78. Improving Product class Product { ... // Deprecated: Remove when obsolete String deliveryAt() ; // New: gradually refactor all clients DateTime deliveryAtDateTime() ; ... } From “stringly typed” to “strongly typed”
  79. 11 steps to perfect code 1. SPOT A PROBLEM 2. THANK THE REPORTER 3. REPRODUCE THE PROBLEM 4. ADD (AT LEAST) ONE FAILING TEST 5. CORRECT THE PROBLEM 6. AND RERUN ALL TESTS UNTIL THEY PASS 7. PERFORM THE ACTIONS OF THE RCA 8. IMPROVE YOUR TESTS 9. IMPROVE THE WAY YOU WRITE TESTS 10. LOOK FOR SIMILAR PROBLEMS. GOTO 2 11. MAKE THIS TYPE OF PROBLEM IMPOSSIBLE
  80. TIP • If you think you have to comment your code, think again
  81. With comments class A { void methodA() ; // Call methodA before calling these void methodB() ; void methodC() ; } ... a.methodB() ; // ERROR a.methodA() ; // ERROR!!
  82. Without comment class A { B methodA() ; } class B { void methodB() ; void methodC() ; } a.methodA().methodB() ;
  83. Mummy.... Where do strings come from?
  84. The application ABCDEFGHIJKLMNO ABCDEFGHIJKLMNO System A ABCDEFGHIJKLMNO ABCDEFGHIJKLMNO Application ABCDEFGHIJKLMNO ABCDEFGHIJKLMNO ABCDEFGHIJKLMNO ABCDEFGHIJKLMNO System B
  85. The application(vision) ABCDEFGHIJKLMNO System A L’application ABCDEFGHIJKLMNO System B
  86. We will... • Contact the development team responsible for this code • Inform the customer support team • Add more tests about dates that can serve as examples • Show our example tests to other teams • Apply TDD by pairing with the coach and tester • Raise « lack of technical practice coaching » risk at coach meeting • Encapsulate data coming from outside
  87. LARGE REFACTORING
  88. A3 proposal
  89. A3 Proposal Problem description BEFORE AFTER STEPS: Visualisation 1. .jdlkjds 2. Kmlkdmlkd 3. Dkqjdlkjds 4. Sqkjlkdlksqmk 5. BEER !
  90. TIPS • Keep the A3 visible during the whole refactoring • Put the A3 where it can’t be missed • Limit the number of A3s that can be published
  91. Scene 6: Final act
  92. Looking back 1. 7 team members + one coach have spent all afternoon to correct a 6-character bug? Is this reasonable? 2. In the end, there were a lot less bugs found in test than on “normal” projects. Is there a link? 3. This project was delivered in 5 months instead of the 8 that were estimated. How can you finish faster by going slower?
  93. Theory of Constraints in a nutshell
  94. How much do they deliver? Test & Analysis: Dev: 20 10 Deploy: 15 ???
  95. How much do they deliver? Test & Analysis: Dev: 20 10 Deploy: 15 <= 10
  96. How much do they deliver? Test & Analysis: Dev: 20 10 Deploy: 15 ??? Analysis: Dev: 10 12
  97. How much do they deliver? Test & Analysis: Dev: 20 10 Deploy: 15 <= 15 Analysis: Dev: 10 12
  98. What if development speeds up? Test & Analysis: Dev: 20 20 Deploy: 15 ??? Analysis: Dev: 10 12
  99. Nothing happens? Test & Analysis: Dev: 20 20 Deploy: 15 <= 15 Analysis: Dev: 10 12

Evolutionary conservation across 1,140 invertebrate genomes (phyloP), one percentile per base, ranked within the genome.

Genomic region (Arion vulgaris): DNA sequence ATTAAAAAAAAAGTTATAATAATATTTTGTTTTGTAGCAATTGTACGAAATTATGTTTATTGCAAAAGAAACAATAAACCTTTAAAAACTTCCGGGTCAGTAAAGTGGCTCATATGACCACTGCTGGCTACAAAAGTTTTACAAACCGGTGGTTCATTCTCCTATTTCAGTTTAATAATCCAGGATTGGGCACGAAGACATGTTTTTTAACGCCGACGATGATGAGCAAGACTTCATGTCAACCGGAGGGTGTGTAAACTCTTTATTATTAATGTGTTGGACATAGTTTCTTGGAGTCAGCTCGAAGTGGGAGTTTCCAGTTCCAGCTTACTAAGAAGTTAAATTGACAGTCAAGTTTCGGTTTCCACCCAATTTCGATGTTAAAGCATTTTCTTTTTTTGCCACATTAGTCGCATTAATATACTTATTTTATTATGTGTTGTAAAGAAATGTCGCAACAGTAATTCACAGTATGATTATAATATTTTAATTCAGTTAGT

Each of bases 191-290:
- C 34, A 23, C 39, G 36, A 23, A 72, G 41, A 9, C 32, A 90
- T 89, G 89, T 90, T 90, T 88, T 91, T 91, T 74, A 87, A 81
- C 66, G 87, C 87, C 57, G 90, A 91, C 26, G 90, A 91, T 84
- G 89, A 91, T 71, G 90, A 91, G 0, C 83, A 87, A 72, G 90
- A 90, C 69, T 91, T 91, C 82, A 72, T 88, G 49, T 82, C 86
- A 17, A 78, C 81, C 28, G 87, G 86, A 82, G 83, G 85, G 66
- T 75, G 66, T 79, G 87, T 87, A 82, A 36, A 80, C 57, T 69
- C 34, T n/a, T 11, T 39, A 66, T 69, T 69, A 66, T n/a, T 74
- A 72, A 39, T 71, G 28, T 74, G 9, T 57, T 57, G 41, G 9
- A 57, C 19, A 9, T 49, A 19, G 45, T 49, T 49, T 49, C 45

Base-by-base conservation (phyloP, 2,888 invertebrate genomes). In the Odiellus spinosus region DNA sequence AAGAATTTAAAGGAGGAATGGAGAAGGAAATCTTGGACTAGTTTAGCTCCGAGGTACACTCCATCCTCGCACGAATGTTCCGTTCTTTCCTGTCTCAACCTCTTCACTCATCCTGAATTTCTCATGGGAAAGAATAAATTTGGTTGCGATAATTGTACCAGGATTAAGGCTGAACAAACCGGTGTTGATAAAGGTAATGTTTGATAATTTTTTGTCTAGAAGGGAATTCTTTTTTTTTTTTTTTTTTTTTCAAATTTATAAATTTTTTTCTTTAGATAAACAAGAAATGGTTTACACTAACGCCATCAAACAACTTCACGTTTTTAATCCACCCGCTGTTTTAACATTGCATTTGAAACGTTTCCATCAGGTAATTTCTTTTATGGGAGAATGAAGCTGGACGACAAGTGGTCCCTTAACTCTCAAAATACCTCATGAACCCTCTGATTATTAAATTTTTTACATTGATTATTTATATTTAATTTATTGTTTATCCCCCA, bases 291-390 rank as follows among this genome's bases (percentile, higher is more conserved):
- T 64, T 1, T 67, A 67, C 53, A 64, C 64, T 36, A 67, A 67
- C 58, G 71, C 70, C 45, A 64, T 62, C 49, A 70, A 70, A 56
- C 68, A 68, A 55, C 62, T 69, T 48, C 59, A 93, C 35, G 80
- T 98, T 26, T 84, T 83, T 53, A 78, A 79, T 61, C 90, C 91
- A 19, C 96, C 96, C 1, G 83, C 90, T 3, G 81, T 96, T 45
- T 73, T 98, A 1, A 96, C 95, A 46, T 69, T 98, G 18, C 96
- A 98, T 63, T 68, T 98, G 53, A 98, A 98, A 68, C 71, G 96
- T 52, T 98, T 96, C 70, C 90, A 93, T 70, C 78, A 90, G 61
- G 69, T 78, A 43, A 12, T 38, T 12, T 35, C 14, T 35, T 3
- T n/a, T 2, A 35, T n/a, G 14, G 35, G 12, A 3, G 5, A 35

100. Buffers start to fill up! Test & Analysis: Dev: 20 20 Deploy: 15 < 15 Analysis: Dev: 10 12
  101. How much do they deliver? Test & Analysis: Dev: 20 10 Deploy: 15 <= 15 Analysis: Dev: 10 12
  102. What if we go slower? Test & Analysis: Dev: 20 8 Deploy: 17 <= 17 Analysis: Dev: 10 12
  103. Why are we analysing so fast? Test & Analysis: Dev: 20 8 Deploy: 17 <= 17 Analysis: Dev: 10 12
  104. We do less Test & Dev: <= 17 Analysis: 10 Deploy: 8 17 Analysis: Dev: 10 12
  105. Play The Bottleneck Game
  106. Reading tips
  107. How much does quality cost?
  108. TIPS • Once you run out of reported bugs... Apply IDD™ Irritation Driven Development Contact me if you want to become a Certifiable Irritating Person
  109. TIPS • Pair with the bottleneck – ToC calls this “subordinating” • Walk a mile in their shoes – Carefully observe and note irritations – Quietly remove the irritations • Example: pair-installing dev-ops
  110. Summary
  111. 11 steps to a life with less stress 1. SPOT A PROBLEM 2. THANK THE REPORTER 3. REPRODUCE THE PROBLEM 4. ADD (AT LEAST) ONE FAILING TEST 5. CORRECT THE PROBLEM 6. AND RERUN ALL TESTS UNTIL THEY PASS 7. PERFORM THE ACTIONS OF THE RCA 8. IMPROVE YOUR TESTS 9. IMPROVE THE WAY YOU WRITE TESTS 10. LOOK FOR SIMILAR PROBLEMS. GOTO 2 11. MAKE THIS TYPE OF PROBLEM IMPOSSIBLE
  112. But, most importantly...
  113. MERCI! Thank You!
  114. The End And they lived happily ever after
  115. SESSION FEEDBACK
  116. MERCI! Thank You!
  117. Thank you, Dank u, Merci, Danke, Tak, Kiitos, Gracias, Grazie, Tack, Obrigado Consults Programs Manages projects Creates Games Organises conferences NAYIMA We make play work http://www.nayima.be http://www.agilecoach.net

Editor's Notes

  • Portia and Pascal introduce themselves by sharing a bit about their background.
  • Portia and Pascal introduce themselves by sharing a bit about their background.
  • ×